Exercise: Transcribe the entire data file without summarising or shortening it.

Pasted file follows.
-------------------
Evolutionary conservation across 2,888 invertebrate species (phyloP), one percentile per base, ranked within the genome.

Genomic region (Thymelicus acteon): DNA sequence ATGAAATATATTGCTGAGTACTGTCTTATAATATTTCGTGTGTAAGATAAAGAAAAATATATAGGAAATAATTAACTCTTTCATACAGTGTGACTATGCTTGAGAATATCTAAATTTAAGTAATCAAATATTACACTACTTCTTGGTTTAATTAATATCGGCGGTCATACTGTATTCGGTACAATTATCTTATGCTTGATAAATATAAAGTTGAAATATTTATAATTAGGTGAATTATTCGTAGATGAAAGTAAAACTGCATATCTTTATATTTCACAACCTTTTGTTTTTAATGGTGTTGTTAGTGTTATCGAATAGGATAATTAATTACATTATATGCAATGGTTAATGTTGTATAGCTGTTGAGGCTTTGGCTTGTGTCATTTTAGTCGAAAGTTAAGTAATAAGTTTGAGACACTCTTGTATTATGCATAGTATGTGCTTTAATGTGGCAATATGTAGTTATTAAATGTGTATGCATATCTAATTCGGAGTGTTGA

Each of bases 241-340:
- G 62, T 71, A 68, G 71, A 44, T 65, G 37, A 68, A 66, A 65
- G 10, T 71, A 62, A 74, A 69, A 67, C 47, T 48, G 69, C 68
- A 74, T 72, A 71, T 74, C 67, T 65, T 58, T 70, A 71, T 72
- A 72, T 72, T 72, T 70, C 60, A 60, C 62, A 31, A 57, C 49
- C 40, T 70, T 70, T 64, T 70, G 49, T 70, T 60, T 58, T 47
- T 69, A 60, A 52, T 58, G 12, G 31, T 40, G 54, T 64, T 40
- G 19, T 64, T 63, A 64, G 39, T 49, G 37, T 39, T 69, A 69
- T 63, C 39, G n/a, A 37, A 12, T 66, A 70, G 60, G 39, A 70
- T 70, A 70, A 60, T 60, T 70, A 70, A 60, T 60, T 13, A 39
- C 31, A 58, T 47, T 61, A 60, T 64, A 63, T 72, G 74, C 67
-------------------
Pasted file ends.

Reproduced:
Evolutionary conservation across 2,888 invertebrate species (phyloP), one percentile per base, ranked within the genome.

Genomic region (Thymelicus acteon): DNA sequence ATGAAATATATTGCTGAGTACTGTCTTATAATATTTCGTGTGTAAGATAAAGAAAAATATATAGGAAATAATTAACTCTTTCATACAGTGTGACTATGCTTGAGAATATCTAAATTTAAGTAATCAAATATTACACTACTTCTTGGTTTAATTAATATCGGCGGTCATACTGTATTCGGTACAATTATCTTATGCTTGATAAATATAAAGTTGAAATATTTATAATTAGGTGAATTATTCGTAGATGAAAGTAAAACTGCATATCTTTATATTTCACAACCTTTTGTTTTTAATGGTGTTGTTAGTGTTATCGAATAGGATAATTAATTACATTATATGCAATGGTTAATGTTGTATAGCTGTTGAGGCTTTGGCTTGTGTCATTTTAGTCGAAAGTTAAGTAATAAGTTTGAGACACTCTTGTATTATGCATAGTATGTGCTTTAATGTGGCAATATGTAGTTATTAAATGTGTATGCATATCTAATTCGGAGTGTTGA

Each of bases 241-340:
- G 62, T 71, A 68, G 71, A 44, T 65, G 37, A 68, A 66, A 65
- G 10, T 71, A 62, A 74, A 69, A 67, C 47, T 48, G 69, C 68
- A 74, T 72, A 71, T 74, C 67, T 65, T 58, T 70, A 71, T 72
- A 72, T 72, T 72, T 70, C 60, A 60, C 62, A 31, A 57, C 49
- C 40, T 70, T 70, T 64, T 70, G 49, T 70, T 60, T 58, T 47
- T 69, A 60, A 52, T 58, G 12, G 31, T 40, G 54, T 64, T 40
- G 19, T 64, T 63, A 64, G 39, T 49, G 37, T 39, T 69, A 69
- T 63, C 39, G n/a, A 37, A 12, T 66, A 70, G 60, G 39, A 70
- T 70, A 70, A 60, T 60, T 70, A 70, A 60, T 60, T 13, A 39
- C 31, A 58, T 47, T 61, A 60, T 64, A 63, T 72, G 74, C 67